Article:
John Sandfield Macdonald (Coalition), 1867-71: Ontario's first premier was appointed by Canada's first prime minister, Sir John A. Macdonald. Set up province's first registration facilities for births, marriages and deaths.
IRISH AYES ARE SMILING
Edward Blake (Liberal), 1871-72: After his year as premier, Blake would serve as federal justice minister and leader of the federal Liberal party. He left Canada and later sat in the British House of Commons as an Irish nationalist.
Sir Oliver Mowat (Liberal), 1872-96: Longest serving premier in Ontario history. Appointed to the Senate in 1896, from where he also served as the federal minister of justice.
Arthur S. Hardy (Liberal), 1896-99: By prohibiting the export of logs that had been cut on Crown land, he forced American companies to process their lumber in Ontario.
HELD THE REINS AND THE PURSE STRINGS, TOO
George William Ross (Liberal), 1899 -1905: Served simultaneously as premier and treasurer. Known as a strong advocate of abstinence.
Sir James P. Whitney, (Conservative), 1905-1914: Created the Hydro-Electric Power Commission of Ontario and the Workmen's Compensation Act. Died in office shortly after winning the 1914 election.
Sir William H. Hearst, Premier of Ontario 1914-1919: Granted Ontario women the right to vote provincially in 1917. Banned the retail sale of alcoholic beverages.
Ernest C. Drury (United Farmers of Ontario), 1919-23: One of just two premiers named to the Ontario Agricultural Hall of Fame.
TRIPLES ALL ROUND!
G. Howard Ferguson (Conservative), 1923-30: Founder of the Liquor Control Board of Ontario.
George S. Henry (Conservative), 1930-34: Built the province's first system of highways.
THE YOUNG FELLA
Mitchell F. Hepburn (Liberal), 1934-42: Ontario's youngest premier took office at age 38.
Gordon Daniel Conant (Liberal), 1942-43: When Hepburn stepped down he chose Conant to keep the premier's seat warm until a leader could be elected.
RUNS IN THE FAMILY
Harry Nixon (Liberal) 1943: Son Bob Nixon became Ontario Liberal leader and, later, the province's treasurer; granddaughter Jane Stewart is a federal cabinet minister.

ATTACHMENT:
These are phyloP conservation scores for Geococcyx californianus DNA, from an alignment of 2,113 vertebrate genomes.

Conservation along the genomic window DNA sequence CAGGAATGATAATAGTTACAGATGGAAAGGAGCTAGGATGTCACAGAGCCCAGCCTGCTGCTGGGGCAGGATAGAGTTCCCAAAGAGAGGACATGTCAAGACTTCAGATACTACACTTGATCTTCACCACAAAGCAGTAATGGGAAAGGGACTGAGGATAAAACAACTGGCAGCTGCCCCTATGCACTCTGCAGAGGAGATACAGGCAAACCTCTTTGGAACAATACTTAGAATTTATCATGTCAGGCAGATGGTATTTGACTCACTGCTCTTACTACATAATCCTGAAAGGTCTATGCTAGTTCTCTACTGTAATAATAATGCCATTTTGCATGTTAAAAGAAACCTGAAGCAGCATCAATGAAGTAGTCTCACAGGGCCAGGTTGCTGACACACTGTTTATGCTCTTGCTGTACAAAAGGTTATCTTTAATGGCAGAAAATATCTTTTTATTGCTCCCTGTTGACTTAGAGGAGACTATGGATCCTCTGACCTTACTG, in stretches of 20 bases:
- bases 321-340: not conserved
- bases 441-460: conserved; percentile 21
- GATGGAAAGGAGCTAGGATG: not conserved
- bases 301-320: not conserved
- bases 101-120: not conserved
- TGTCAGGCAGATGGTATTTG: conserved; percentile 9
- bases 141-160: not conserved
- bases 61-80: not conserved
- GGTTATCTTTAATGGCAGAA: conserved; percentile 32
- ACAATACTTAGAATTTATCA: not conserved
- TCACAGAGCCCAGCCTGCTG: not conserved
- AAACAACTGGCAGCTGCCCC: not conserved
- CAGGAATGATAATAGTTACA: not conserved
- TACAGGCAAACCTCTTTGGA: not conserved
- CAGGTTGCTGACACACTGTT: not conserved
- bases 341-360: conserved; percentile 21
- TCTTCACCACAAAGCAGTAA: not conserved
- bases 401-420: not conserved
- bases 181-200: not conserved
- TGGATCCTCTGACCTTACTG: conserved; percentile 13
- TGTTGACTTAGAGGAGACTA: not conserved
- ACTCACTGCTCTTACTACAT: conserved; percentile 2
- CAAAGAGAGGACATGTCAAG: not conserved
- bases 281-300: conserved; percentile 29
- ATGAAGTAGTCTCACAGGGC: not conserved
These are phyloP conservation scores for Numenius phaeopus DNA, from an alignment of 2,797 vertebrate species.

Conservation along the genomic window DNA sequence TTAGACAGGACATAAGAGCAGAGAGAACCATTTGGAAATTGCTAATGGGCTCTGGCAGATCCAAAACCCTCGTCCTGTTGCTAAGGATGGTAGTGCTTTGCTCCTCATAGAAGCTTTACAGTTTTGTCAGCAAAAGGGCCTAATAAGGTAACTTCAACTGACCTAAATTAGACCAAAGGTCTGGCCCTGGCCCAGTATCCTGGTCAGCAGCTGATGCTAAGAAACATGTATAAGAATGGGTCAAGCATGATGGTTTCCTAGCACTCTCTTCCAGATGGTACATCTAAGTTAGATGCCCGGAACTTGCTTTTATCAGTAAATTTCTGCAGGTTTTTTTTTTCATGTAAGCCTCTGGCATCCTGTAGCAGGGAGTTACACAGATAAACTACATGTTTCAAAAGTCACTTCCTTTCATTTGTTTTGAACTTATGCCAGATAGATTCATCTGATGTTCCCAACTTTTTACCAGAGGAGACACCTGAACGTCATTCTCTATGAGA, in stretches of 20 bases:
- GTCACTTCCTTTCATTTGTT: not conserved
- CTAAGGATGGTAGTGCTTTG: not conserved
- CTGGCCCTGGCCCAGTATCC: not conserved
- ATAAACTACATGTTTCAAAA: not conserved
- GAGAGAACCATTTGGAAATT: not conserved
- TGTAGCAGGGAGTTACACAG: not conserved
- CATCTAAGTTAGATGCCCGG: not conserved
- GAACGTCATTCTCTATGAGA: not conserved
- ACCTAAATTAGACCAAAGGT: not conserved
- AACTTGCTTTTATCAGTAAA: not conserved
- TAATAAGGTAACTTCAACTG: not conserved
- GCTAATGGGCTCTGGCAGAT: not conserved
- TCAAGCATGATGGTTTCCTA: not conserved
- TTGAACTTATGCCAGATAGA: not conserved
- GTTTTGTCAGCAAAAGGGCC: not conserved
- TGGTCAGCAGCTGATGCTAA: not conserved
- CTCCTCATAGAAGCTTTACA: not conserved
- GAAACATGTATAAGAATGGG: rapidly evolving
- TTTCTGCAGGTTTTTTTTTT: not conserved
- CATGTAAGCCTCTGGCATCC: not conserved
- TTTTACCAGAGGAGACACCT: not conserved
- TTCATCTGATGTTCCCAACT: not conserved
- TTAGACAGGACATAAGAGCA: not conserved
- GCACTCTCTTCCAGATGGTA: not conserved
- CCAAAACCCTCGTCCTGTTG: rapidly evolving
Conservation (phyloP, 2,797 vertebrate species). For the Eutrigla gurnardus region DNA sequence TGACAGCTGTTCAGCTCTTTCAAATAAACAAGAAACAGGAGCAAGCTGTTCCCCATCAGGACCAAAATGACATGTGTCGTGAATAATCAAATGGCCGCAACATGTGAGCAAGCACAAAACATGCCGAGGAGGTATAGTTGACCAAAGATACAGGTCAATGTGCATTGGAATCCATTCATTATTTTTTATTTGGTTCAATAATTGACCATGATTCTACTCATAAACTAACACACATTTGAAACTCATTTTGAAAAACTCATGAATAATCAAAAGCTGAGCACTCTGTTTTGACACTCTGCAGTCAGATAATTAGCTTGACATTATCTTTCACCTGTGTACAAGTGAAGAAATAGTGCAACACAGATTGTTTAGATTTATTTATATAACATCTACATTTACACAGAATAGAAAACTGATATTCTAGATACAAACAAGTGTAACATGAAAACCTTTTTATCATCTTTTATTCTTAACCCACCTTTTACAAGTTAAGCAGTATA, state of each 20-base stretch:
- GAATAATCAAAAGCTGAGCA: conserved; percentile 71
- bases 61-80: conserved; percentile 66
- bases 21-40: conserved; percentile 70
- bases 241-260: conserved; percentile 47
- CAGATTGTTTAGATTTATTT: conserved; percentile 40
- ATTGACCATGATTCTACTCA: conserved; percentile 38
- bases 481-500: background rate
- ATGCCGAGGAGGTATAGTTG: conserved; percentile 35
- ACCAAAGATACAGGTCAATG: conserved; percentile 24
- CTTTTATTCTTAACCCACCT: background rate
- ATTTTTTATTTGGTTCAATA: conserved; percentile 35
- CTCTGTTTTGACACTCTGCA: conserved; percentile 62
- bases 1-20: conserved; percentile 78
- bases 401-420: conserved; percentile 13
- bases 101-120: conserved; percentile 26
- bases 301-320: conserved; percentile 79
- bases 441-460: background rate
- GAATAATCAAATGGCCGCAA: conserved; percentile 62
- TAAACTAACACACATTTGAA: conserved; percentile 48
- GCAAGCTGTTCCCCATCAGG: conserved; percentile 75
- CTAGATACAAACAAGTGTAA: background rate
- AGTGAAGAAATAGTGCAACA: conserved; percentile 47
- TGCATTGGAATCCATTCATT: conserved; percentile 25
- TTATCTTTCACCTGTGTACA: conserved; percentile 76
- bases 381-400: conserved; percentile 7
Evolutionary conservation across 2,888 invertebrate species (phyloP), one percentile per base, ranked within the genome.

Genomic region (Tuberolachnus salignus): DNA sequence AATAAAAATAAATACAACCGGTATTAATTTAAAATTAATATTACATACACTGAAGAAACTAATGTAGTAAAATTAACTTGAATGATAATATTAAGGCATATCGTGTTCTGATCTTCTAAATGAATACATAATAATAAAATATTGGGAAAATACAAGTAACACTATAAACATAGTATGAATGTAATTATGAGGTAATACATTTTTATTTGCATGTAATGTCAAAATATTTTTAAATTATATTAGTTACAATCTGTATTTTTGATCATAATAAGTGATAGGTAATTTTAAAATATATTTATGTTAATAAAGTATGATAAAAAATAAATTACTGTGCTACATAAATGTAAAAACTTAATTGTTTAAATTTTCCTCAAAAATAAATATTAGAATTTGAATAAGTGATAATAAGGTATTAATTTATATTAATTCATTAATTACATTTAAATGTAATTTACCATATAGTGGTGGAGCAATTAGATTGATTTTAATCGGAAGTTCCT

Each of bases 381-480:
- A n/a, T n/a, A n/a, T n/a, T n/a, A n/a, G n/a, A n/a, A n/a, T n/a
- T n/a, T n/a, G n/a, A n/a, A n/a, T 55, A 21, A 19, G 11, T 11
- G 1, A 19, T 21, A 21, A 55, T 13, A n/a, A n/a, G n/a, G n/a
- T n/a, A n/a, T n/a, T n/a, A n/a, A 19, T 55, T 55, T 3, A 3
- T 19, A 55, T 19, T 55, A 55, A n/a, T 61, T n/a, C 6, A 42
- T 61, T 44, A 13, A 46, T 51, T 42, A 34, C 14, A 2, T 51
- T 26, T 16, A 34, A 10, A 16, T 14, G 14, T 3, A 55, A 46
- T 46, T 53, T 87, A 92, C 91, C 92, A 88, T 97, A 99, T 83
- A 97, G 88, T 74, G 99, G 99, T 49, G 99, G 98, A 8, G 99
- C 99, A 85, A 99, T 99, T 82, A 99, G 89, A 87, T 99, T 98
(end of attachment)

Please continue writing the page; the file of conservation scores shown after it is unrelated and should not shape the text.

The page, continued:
MAKE YOURSELF COMFORTABLE
George Drew (Conservative), 1943-1948: His election victory in 1943 marked the beginning of 42 successive years of Tory rule in Ontario.
Thomas L. Kennedy (Conservative) 1948-49: The other premier in the Ontario Agricultural Hall of Fame, Kennedy took over as interim premier when Drew resigned to lead the national Progressive Conservative Party.
Leslie M. Frost (Conservative), 1949-61: Creator of the Ontario Hospital Insurance Program (OHIP).
THE THINKING-MAN'S PREMIER
John P. Robarts (Conservative), 1961-71: Built the Ontario Science Centre and York University.
RELIGIOUS ABOUT EDUCATION
William G. Davis (Conservative), 1971-85: Extended full funding to Catholic high schools.
DON'T BLINK OR YOU'LL MISS HIM
Frank Miller (Conservative), 1985: Toppled instantly by a non-confidence vote after a minority win in the general election. Defeat ended 42 consecutive years of Tory rule.
ADDICTED TO ELECTIONS
David Peterson (Liberal), 1985-1990: Dumped by voters when he went to the polls just three years into a five-year mandate.
THE LONELY GUY
Bob Rae (New Democratic Party), 1990-95: First NDP premier in Ontario history.
THE TAXMAN CUTTETH
Mike Harris (Conservative), 1995-2002: Elected twice on promises to slash bloated bureaucracy, reduce taxes and put welfare recipients to work.
Ernie Eves (Conservative), 2002 - : Harris finance minister best known for balanced budgets and slick coiffure became premier after mentor retired to the golf course.
Illustrations courtesy of the Government of Ontario Art Collection, Toronto.